Autopilot is the latest catchphrase in the world of ultra-luxury automobiles, and with more manufacturers making the high-tech feature available on current models, it's crucial that consumers understand how to use autopilot safely to avoid danger to themselves and other motorists. The future of automotive transportation may indeed see us fully relying on automobiles to do the driving without human input, but we're not there yet.
Using autopilot still requires an alert and focused human driver. In fact, the system's safety record is only marginally better than that of conventional cars. Check out the video below for an in-depth look at how autopilot is really just an updated version of cruise control.
Even when autopilot is engaged, you should keep two hands on the wheel and be on the lookout for potential obstacles in the road. Hitting the brakes at any time will switch your car back into manual driving mode. Scenarios, when this might be necessary, include drivers cutting you off, construction zones or unexpected road debris. Similarly, when traveling in the right most lane, autopilot may track road markings that lead you off the highway, even if that wasn't your intention. As a rule, it's generally a good idea to refrain from using autopilot on undivided highways where the lack of road markings can fetter the system's logic.
A good example is the infamous Tesla crash in which a driver with autopilot engaged failed to notice a semi-truck merging into his lane. The system scanners missed the truck because its reflective siding blinded them, resulting in a fatal accident. Paying attention while behind the wheel can prevent more incidents like this.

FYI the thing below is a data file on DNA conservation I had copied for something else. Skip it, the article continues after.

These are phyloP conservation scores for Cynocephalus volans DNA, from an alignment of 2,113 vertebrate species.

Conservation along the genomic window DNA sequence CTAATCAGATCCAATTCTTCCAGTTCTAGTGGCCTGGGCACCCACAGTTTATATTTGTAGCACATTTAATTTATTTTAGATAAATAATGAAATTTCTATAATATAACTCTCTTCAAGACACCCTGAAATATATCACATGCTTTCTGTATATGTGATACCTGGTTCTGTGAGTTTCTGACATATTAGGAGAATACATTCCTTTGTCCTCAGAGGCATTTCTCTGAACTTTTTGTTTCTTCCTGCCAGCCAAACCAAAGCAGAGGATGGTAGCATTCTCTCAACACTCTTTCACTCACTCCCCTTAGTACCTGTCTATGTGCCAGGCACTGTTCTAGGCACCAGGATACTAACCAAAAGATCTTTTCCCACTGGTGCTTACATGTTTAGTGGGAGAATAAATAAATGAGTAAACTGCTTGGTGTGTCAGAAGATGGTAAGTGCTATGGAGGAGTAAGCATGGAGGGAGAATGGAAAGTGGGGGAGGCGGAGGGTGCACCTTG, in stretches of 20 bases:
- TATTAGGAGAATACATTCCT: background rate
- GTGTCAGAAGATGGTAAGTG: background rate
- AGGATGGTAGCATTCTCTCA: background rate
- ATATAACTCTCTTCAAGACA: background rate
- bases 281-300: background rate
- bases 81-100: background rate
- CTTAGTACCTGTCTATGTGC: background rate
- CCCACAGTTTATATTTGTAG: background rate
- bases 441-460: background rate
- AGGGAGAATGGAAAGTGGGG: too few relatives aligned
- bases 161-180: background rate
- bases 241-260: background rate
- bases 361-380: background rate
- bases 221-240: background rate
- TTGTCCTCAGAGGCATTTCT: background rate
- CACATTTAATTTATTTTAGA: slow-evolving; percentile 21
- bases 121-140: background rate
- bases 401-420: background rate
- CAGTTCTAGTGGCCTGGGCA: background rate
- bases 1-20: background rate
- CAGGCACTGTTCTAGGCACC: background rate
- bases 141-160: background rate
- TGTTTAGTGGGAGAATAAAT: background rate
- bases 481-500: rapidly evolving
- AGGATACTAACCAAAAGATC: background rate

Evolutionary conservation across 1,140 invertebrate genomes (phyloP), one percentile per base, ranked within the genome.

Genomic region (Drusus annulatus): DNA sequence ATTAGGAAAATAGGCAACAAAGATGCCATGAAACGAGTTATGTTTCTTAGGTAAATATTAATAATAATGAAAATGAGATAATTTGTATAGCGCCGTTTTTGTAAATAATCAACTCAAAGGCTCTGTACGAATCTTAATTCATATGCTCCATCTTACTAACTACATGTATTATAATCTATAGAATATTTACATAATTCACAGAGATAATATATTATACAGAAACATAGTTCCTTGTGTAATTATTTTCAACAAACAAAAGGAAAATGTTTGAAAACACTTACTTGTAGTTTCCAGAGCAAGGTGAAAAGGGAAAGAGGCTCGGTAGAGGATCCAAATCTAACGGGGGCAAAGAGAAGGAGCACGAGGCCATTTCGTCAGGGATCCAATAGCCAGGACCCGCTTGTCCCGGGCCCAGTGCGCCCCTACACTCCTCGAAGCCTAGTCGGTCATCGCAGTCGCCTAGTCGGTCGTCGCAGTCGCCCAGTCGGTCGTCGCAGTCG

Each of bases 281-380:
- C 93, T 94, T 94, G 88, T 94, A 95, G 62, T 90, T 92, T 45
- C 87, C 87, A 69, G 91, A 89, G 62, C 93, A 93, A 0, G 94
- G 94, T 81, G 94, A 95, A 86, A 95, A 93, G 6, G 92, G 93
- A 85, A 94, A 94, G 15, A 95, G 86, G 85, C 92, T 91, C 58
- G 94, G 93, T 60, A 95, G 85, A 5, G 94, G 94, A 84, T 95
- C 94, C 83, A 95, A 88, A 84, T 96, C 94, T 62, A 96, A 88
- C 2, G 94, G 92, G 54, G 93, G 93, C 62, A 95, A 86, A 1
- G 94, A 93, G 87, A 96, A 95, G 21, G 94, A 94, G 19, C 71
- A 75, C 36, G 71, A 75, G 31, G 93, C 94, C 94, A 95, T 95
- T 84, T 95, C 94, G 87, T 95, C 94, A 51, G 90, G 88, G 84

Many of these scenarios involve inclement weather, which can interfere with autopilot sensors that scan the road. If the roads are wet, you'll need to be alert in case glare from water on the road causes lane-tracking sensors to miss information. During in dense fog or heavy snow, autopilot remains functional, but in may not be able to accurately follow road markings. If this is the case, the system will alert you and attempt to track the vehicle in front of you, but if that car changes lanes into open space, autopilot will copy this move even if another vehicle is in your blind spot because it thinks that's the way the road is turning. To prevent an accident, pay extra attention while using autopilot in bad weather, or disengage autopilot until the weather clears.
Just as when you're driving manually, pedestrians jumping out into the road can catch autopilot by surprise. Should a person or an animal make its way onto the road unexpectedly, you'll need to take action to ensure you avoid an accident. Trusting autopilot in this situation is not a good idea.
In the future, we can look forward to autopilot systems getting better than they are today. It wasn't so long ago that Mercedes was testing its laser-guided lane-following system in the fog, only to have the test car completely rear end the dummy lead car. Since then, the company has improved the feature, and it passed the test.
Should you avoid purchasing a car with an autopilot or auto-assist function altogether? No. However, it's likely the longer you wait, the better a system you'll receive. Such is the way things go with new technologies, and the future of network-aware cars means that soon, vehicles in lanes next to one another might even be able to communicate their next move to ensure the safety of passengers.
At the time of writing, the system has been shown to reduce the chance of a minor accident by 61 percent compared to a human driver, and reduce the about of major accidents by 36 percent. It's possible that things will get safer in the future when all cars track the road using an autopilot-style system. However, for the time being, it's important to be alert behind the wheel, even with autopilot engaged.